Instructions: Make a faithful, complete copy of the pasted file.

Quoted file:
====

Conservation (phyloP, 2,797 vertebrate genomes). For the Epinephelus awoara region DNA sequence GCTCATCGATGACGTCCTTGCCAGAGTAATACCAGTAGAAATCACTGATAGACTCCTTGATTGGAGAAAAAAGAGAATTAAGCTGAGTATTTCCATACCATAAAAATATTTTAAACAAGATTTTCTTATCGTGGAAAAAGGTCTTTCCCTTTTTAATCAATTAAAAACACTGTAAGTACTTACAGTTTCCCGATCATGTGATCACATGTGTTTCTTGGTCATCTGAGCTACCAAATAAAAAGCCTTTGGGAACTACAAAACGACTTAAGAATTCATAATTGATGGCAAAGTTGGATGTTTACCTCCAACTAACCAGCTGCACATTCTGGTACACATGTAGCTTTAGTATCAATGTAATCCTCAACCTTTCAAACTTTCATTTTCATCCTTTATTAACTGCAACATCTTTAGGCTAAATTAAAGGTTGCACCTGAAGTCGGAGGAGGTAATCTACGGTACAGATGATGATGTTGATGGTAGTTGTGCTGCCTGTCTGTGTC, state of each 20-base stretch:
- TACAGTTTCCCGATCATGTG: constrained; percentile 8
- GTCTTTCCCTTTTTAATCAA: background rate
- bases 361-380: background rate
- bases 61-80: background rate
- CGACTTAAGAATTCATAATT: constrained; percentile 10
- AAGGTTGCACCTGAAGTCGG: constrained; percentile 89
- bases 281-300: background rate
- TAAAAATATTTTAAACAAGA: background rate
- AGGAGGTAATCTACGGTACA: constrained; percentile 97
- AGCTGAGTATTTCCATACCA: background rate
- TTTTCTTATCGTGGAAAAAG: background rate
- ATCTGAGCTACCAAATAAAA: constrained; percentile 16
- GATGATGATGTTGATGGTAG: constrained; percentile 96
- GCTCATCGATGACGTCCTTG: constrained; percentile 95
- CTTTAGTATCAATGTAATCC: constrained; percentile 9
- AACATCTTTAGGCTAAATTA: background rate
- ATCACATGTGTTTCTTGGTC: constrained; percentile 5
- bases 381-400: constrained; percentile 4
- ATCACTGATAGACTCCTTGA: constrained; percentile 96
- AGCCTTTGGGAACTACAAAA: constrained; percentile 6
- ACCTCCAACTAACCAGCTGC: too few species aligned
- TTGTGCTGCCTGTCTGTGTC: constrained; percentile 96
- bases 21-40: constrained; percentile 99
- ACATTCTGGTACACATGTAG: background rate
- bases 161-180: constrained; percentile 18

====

Conservation (phyloP, 2,797 vertebrate genomes). For the Epinephelus awoara region DNA sequence GCTCATCGATGACGTCCTTGCCAGAGTAATACCAGTAGAAATCACTGATAGACTCCTTGATTGGAGAAAAAAGAGAATTAAGCTGAGTATTTCCATACCATAAAAATATTTTAAACAAGATTTTCTTATCGTGGAAAAAGGTCTTTCCCTTTTTAATCAATTAAAAACACTGTAAGTACTTACAGTTTCCCGATCATGTGATCACATGTGTTTCTTGGTCATCTGAGCTACCAAATAAAAAGCCTTTGGGAACTACAAAACGACTTAAGAATTCATAATTGATGGCAAAGTTGGATGTTTACCTCCAACTAACCAGCTGCACATTCTGGTACACATGTAGCTTTAGTATCAATGTAATCCTCAACCTTTCAAACTTTCATTTTCATCCTTTATTAACTGCAACATCTTTAGGCTAAATTAAAGGTTGCACCTGAAGTCGGAGGAGGTAATCTACGGTACAGATGATGATGTTGATGGTAGTTGTGCTGCCTGTCTGTGTC, state of each 20-base stretch:
- TACAGTTTCCCGATCATGTG: constrained; percentile 8
- GTCTTTCCCTTTTTAATCAA: background rate
- bases 361-380: background rate
- bases 61-80: background rate
- CGACTTAAGAATTCATAATT: constrained; percentile 10
- AAGGTTGCACCTGAAGTCGG: constrained; percentile 89
- bases 281-300: background rate
- TAAAAATATTTTAAACAAGA: background rate
- AGGAGGTAATCTACGGTACA: constrained; percentile 97
- AGCTGAGTATTTCCATACCA: background rate
- TTTTCTTATCGTGGAAAAAG: background rate
- ATCTGAGCTACCAAATAAAA: constrained; percentile 16
- GATGATGATGTTGATGGTAG: constrained; percentile 96
- GCTCATCGATGACGTCCTTG: constrained; percentile 95
- CTTTAGTATCAATGTAATCC: constrained; percentile 9
- AACATCTTTAGGCTAAATTA: background rate
- ATCACATGTGTTTCTTGGTC: constrained; percentile 5
- bases 381-400: constrained; percentile 4
- ATCACTGATAGACTCCTTGA: constrained; percentile 96
- AGCCTTTGGGAACTACAAAA: constrained; percentile 6
- ACCTCCAACTAACCAGCTGC: too few species aligned
- TTGTGCTGCCTGTCTGTGTC: constrained; percentile 96
- bases 21-40: constrained; percentile 99
- ACATTCTGGTACACATGTAG: background rate
- bases 161-180: constrained; percentile 18